Anger Factors

Stimulation factors:

  • High noise or activity level
  • Unexpected events
  • Lack of structure

Personal factors:

  • Frustration
  • Fear or anxiety
  • Embarrassment, shame or guilt
  • Discovery or confrontation of problems
  • Cognitive impairments – especially memory deficits and confabulation (remembering things that did not happen)
  • Communication impairments
  • Rigid thinking

Medical factors:

  • Pain
  • Fatigue
  • Hypoglycemia (low blood sugar)
  • Medications (levels low or high?)
  • Alcohol or drugs

Anger Warning Signs

Speech signs:

  • Loud high voice
  • Cursing
  • Name calling
  • Threats

Behavioral signs:

  • Making fists
  • Increased movement and fidgeting
  • Angry face
  • Moving towards the object of anger
  • Breaking things
  • Throwing things
  • Threatening people
  • Searching for or picking up weapons
  • Hitting, kicking and other forms of violence

Physiological signs:

  • Fast breathing
  • Fast heart
  • Sweating
  • Over-aroused
  • Tense muscles
  • Flushed face
  • Bulging eyes

Mental signs:

  • Fantasies of doing any of the speech or behavioral signs
  • Negative thoughts about others
  • Confusion
  • Feelings of frustration
  • Feelings of fear or anxiety
  • Feelings of embarrassment, shame or guilt
  • Feelings of hurt

Early Strategies

These strategies are for staff and families to use when the brain injured person is too confused to be responsible for his or her actions.  It is important for staff and families to remember during this time that the anger is due to the injury, and they should not take it personally.

Prevention

  • Make the environment safe
    • Remove potential weapons
    • Keep alcohol and drugs inaccessible
    • Keep vehicles and dangerous tools inaccessible
  • Regulate Level of Stimulation
    • Some need to avoid over stimulation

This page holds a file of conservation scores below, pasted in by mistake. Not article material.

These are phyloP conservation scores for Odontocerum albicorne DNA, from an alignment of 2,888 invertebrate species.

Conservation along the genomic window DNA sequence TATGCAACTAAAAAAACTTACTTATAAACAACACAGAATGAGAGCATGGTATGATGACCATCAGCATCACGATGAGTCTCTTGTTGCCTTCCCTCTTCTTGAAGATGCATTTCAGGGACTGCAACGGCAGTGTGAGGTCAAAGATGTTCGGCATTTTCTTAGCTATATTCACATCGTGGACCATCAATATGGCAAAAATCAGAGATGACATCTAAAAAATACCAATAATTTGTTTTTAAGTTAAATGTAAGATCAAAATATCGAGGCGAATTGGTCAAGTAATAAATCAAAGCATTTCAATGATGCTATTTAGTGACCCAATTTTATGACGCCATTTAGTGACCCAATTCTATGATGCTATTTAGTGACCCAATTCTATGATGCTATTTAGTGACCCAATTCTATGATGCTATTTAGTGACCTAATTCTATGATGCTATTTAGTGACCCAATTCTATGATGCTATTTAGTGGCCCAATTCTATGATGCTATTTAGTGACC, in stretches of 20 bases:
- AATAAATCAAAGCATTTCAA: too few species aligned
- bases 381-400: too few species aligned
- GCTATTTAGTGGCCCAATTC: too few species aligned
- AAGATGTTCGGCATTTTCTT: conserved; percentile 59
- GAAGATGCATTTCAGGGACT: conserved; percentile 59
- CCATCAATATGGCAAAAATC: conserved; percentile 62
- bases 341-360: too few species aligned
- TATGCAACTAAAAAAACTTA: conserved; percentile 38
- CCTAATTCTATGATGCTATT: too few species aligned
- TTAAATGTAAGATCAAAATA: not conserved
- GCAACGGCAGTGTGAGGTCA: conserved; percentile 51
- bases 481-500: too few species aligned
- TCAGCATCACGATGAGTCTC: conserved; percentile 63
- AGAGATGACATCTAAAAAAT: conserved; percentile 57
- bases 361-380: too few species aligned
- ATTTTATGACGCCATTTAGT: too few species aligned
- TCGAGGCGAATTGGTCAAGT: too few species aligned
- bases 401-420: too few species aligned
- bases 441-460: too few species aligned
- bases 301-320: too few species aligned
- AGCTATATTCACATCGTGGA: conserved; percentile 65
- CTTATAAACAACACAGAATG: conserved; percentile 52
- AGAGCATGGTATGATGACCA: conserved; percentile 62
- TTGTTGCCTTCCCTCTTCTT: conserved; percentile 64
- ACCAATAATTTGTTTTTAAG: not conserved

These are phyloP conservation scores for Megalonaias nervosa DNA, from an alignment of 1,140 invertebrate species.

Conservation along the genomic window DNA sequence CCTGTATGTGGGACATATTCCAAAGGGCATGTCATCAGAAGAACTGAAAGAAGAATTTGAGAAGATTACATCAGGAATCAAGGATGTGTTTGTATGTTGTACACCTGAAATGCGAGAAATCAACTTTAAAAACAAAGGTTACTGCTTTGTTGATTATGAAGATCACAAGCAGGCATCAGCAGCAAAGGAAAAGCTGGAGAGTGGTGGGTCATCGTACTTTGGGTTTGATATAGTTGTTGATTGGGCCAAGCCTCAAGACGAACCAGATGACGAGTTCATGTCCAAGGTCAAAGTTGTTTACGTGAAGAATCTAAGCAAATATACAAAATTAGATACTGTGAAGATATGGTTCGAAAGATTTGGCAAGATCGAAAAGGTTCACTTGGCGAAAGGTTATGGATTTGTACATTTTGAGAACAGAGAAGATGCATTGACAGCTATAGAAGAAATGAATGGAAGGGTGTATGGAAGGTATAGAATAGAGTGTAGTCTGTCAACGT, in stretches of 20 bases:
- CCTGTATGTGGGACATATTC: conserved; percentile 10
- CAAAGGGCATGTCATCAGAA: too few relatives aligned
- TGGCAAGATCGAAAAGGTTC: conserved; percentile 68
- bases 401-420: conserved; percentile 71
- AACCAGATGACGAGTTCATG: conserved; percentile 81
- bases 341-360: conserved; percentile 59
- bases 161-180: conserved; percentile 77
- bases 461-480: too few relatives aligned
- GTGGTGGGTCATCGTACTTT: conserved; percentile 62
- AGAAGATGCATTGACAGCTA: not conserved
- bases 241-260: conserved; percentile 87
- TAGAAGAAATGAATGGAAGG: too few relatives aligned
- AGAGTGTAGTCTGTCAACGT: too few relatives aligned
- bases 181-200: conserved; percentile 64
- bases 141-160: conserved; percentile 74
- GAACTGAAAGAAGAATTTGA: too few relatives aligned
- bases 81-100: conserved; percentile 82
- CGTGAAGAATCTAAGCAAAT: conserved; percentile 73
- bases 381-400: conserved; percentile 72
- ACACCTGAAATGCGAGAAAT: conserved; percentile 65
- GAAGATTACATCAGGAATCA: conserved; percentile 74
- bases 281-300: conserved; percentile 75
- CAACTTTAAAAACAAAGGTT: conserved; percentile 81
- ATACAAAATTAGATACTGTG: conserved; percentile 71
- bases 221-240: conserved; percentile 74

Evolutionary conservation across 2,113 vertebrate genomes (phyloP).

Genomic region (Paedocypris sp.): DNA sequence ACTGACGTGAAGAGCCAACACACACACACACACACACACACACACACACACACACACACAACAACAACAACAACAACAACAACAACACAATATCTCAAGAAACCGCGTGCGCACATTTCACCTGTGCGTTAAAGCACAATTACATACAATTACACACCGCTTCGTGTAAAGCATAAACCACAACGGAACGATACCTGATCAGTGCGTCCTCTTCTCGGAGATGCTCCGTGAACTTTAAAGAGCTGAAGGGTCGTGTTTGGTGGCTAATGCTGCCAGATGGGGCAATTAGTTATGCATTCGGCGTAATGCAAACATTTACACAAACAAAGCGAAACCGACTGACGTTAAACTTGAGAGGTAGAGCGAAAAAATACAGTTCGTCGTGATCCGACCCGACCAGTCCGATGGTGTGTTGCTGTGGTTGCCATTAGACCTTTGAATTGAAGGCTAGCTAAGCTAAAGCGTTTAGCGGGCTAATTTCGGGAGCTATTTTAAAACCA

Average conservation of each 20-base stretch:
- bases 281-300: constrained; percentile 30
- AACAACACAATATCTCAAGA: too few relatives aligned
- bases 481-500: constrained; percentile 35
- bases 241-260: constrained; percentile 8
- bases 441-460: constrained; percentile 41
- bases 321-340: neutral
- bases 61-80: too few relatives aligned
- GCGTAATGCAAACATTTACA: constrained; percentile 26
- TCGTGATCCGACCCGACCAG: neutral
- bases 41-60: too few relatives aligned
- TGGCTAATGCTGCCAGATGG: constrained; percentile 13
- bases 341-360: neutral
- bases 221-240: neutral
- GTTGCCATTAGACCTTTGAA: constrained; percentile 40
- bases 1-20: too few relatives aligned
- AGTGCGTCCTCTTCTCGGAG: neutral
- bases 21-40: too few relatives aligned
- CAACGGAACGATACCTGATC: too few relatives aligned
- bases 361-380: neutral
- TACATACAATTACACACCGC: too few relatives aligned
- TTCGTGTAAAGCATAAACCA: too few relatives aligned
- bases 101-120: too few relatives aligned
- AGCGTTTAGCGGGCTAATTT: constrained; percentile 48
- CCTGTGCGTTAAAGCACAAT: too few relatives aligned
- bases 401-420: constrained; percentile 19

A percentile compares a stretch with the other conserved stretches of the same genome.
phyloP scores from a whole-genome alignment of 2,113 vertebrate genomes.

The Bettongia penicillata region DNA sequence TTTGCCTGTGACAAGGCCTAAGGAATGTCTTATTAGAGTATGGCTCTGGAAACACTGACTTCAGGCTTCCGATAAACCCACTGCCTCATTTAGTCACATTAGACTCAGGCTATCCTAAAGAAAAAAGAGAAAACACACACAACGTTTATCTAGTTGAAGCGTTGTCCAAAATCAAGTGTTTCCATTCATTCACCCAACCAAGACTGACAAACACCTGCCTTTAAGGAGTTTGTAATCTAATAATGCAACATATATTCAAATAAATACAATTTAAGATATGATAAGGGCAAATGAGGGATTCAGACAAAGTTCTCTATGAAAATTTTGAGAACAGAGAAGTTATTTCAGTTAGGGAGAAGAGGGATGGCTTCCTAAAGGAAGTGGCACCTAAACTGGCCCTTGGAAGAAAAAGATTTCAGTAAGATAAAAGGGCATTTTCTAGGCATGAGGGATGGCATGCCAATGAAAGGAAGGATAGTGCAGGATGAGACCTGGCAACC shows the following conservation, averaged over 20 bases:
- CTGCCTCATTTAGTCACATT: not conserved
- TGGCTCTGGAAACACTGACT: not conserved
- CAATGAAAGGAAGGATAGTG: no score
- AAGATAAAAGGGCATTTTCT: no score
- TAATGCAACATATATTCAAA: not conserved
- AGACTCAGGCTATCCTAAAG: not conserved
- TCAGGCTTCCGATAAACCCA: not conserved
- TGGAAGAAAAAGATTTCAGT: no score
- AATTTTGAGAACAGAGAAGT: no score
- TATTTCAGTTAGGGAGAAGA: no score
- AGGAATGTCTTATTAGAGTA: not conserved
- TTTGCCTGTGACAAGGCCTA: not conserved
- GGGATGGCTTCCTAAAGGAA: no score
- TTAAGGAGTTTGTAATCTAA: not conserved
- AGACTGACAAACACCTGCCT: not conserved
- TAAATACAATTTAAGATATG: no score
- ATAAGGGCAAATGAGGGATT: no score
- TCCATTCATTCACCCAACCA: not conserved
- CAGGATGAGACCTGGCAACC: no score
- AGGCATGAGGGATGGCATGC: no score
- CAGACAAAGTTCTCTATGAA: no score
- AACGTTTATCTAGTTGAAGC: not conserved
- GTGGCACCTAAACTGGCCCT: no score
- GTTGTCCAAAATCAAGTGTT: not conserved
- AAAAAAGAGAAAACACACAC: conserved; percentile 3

• Some need to be kept busy and distracted
  • Provide Appropriate Level of Supervision
    • Provide the least restrictive environment possible
  • Provide Reorientation as Needed
    • Much of the anger in an agitated confused and disoriented person can come from misperceiving and misunderstanding the situation
    • Staff and families should frequently remind the person of where they are, what is happening and why

Management

  • Withdraw
    • Leave the person alone for a short period of time if this can be done safely. As you leave, tell them briefly what you are doing and why. “You are beginning to get upset. We are going to leave you alone for a few minutes so you can calm down.”
  • Distract
    • Change the subject, the focus of activity or the location
    • Use a concrete object as a focus when possible
  • Reorient and Reassure
    • Remind the person of where they are, what is going on and why
    • Try to clear up misunderstandings when this can be done without renewing argument
    • Direct the person in activities that may reduce agitation, such as guided relaxation

Self-Control Strategies

These strategies are to be phased in when the brain injured person has recovered enough learning abilities and awareness to begin to cooperate in learning to control anger.

“Back Off, Calm Down, Try Again”: Because the impulsive anger resulting from brain injury often comes and goes suddenly, an effective way to deal with it is for the angry person to back off, calm down and try again.  This strategy can be phrased in the individual’s own words or whatever expression is comfortable such as “retreat, relax, return” or “take a break” or “time out”.

Back Off: When warning signs appear, the person should leave the situation and go to a safe place. Others will have to cue him or her to leave. If the person will not leave, the other people present should leave instead, if possible. Practicing backing off when not angry (like a fire drill) will help this go more smoothly when it is really needed.

Calm Down: When the person has backed off to a safe place, he or she should work on claming down. Many techniques can be used to calm down including:

  • deep breathing
  • soft music
  • meditation
  • prayer
  • closed eyes
  • physical exercise

Preparing to Return: Once calm, the person may need to rethink the situation and prepare to return. 

Reviewing a list of questions is a possible preparation;